New Delhi, Nov 12 (UNI) In a major concession to the UPA government battling to salvage the 123 civilian nuclear deal with the US, CPI General Secretary A B Bardhan today said his party would consider allowing the Centre to go to the IAEA for a safeguards agreement as long as no agreement was signed before clearing it with the Left.
This is for the first time that a section of the Left has scaled down the tone and tenor of its opposition to the nuclear deal, which it says will impact India's strategic options.
''The UPA-Left Committee is willing to consider the government's proposal. If this happens it will be a major concession by the Left,'' Mr Bardhan told NDTV.
Asked if the Left would allow the government to go to the International Atomic Energy Agency (IAEA) without signing anything, he said, ''...yes, it can be allowed, provided that they come back before initialising it. Before sending it to the Board of Governors, they should come (before the Left-UPA committee) and if at that time also we say that no, nothing doing, then they should stop.'' He was also asked whether he would consider a suggestion from the government that it be allowed to go to the IAEA and firm up the safeguards agreement, but it would be signed only when its text was first shown to the Left leaders.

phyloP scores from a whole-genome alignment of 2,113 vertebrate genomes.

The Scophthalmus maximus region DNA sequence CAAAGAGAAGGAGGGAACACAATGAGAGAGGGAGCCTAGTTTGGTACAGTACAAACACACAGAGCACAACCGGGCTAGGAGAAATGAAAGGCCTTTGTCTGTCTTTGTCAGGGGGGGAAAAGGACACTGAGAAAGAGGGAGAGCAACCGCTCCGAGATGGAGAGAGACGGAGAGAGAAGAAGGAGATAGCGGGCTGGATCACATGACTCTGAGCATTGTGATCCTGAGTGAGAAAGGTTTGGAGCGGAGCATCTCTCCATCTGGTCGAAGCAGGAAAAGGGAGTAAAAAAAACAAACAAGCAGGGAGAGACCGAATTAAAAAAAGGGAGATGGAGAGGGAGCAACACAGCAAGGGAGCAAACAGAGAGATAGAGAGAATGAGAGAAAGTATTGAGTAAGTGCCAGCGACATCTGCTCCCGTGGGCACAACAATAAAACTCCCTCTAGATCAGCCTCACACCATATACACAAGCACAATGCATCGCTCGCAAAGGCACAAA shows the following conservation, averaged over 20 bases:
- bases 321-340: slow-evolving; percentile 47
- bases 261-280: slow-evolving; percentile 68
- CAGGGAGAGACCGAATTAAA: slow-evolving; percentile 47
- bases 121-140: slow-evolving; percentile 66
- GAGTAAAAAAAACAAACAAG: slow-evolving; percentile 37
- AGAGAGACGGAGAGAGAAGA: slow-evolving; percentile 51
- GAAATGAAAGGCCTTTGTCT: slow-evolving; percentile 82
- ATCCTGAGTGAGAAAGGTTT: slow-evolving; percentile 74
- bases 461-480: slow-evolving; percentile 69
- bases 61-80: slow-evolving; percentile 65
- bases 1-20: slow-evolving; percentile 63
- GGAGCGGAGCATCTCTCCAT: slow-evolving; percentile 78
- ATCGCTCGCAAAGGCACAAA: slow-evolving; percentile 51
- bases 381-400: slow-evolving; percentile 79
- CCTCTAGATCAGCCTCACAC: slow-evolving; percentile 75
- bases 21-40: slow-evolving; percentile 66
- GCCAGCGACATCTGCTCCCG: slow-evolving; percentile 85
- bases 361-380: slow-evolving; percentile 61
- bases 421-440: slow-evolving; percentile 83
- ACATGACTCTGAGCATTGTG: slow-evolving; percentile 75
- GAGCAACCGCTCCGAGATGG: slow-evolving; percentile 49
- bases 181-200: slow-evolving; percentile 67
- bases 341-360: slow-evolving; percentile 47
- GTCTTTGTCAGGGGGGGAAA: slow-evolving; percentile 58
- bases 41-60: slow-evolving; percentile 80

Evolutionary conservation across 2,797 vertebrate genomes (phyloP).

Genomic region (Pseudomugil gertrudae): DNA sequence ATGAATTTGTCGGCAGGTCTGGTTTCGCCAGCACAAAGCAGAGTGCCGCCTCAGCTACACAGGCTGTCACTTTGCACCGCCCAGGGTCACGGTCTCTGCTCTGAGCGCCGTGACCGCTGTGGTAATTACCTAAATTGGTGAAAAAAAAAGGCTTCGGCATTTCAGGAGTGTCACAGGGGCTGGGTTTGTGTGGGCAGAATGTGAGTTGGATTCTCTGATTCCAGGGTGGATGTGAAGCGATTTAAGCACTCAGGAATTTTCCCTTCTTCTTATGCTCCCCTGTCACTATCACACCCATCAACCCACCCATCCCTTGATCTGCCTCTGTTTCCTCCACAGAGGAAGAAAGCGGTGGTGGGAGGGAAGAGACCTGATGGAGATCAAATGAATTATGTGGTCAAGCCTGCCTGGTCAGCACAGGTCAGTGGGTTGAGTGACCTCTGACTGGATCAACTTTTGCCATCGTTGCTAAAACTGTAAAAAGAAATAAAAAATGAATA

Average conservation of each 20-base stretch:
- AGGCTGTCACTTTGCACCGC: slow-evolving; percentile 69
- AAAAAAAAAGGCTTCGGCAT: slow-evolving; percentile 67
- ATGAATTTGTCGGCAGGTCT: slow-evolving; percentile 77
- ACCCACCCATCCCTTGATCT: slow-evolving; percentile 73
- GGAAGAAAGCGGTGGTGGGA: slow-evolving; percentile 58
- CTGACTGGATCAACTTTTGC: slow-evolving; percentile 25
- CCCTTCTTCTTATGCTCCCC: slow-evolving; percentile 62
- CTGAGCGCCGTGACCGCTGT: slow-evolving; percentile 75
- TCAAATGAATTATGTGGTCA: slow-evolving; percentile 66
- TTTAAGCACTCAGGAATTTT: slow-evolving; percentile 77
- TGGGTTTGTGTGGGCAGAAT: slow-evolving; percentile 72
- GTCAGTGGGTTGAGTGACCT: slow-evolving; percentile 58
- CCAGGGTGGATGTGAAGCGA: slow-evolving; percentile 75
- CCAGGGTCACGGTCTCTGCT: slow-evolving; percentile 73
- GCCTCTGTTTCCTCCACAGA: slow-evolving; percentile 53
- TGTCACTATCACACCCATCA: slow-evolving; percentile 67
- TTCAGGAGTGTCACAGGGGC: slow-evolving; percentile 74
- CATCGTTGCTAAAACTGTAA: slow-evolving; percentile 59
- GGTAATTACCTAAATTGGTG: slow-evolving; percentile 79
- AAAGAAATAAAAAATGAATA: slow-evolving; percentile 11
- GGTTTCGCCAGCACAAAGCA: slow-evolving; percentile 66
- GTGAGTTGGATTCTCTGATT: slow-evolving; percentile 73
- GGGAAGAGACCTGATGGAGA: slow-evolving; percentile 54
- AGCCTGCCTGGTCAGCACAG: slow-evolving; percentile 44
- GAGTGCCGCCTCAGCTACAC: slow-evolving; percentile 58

Mr Bardhan said it was not a question of his considering it.
''It's a question of this being said in the committee that has been set up. It is also about the committee coming to this finding that yes, it can be allowed, provided that they come back before initialising it, before sending it to the Board of Governors. And if at that time also we say that no, nothing doing, then they should stop.'' To a suggestion that it could be considered, the Left leader said, ''I am only saying this, let them come to the committee and the committee will consider it.'' The CPI(M) also foresaw the possibility of ''sorting out'' differences between the Manmohan Singh government and the Left parties on the Indo-US nuclear deal at the next meeting of the UPA-Left panel.
''Something will be worked out hopefully in the next meeting,'' party General Secretary Prakash Karat said. He, however, made it clear that even though both the sides had put forward their viewpoints, ''the good thing is that the government has not gone to talk to the IAEA and the NSG.'' Meanwhile, Prime Minister Manmohan Singh, who is currently in Russia on an official visit, said in Moscow that his government was making every effort to evolve a national consensus on the nuclear deal.
During his interaction with the media along with President Putin, Dr Singh stated that the nuclear deal was a subject matter of discussions with coalition partners of the government.
He was asked as to when the government proposed to approach the IAEA or the Nuclear Suppliers Group (NSG) on the deal. ''The process of evolving a national consensus (on the deal) is still on,'' he replied.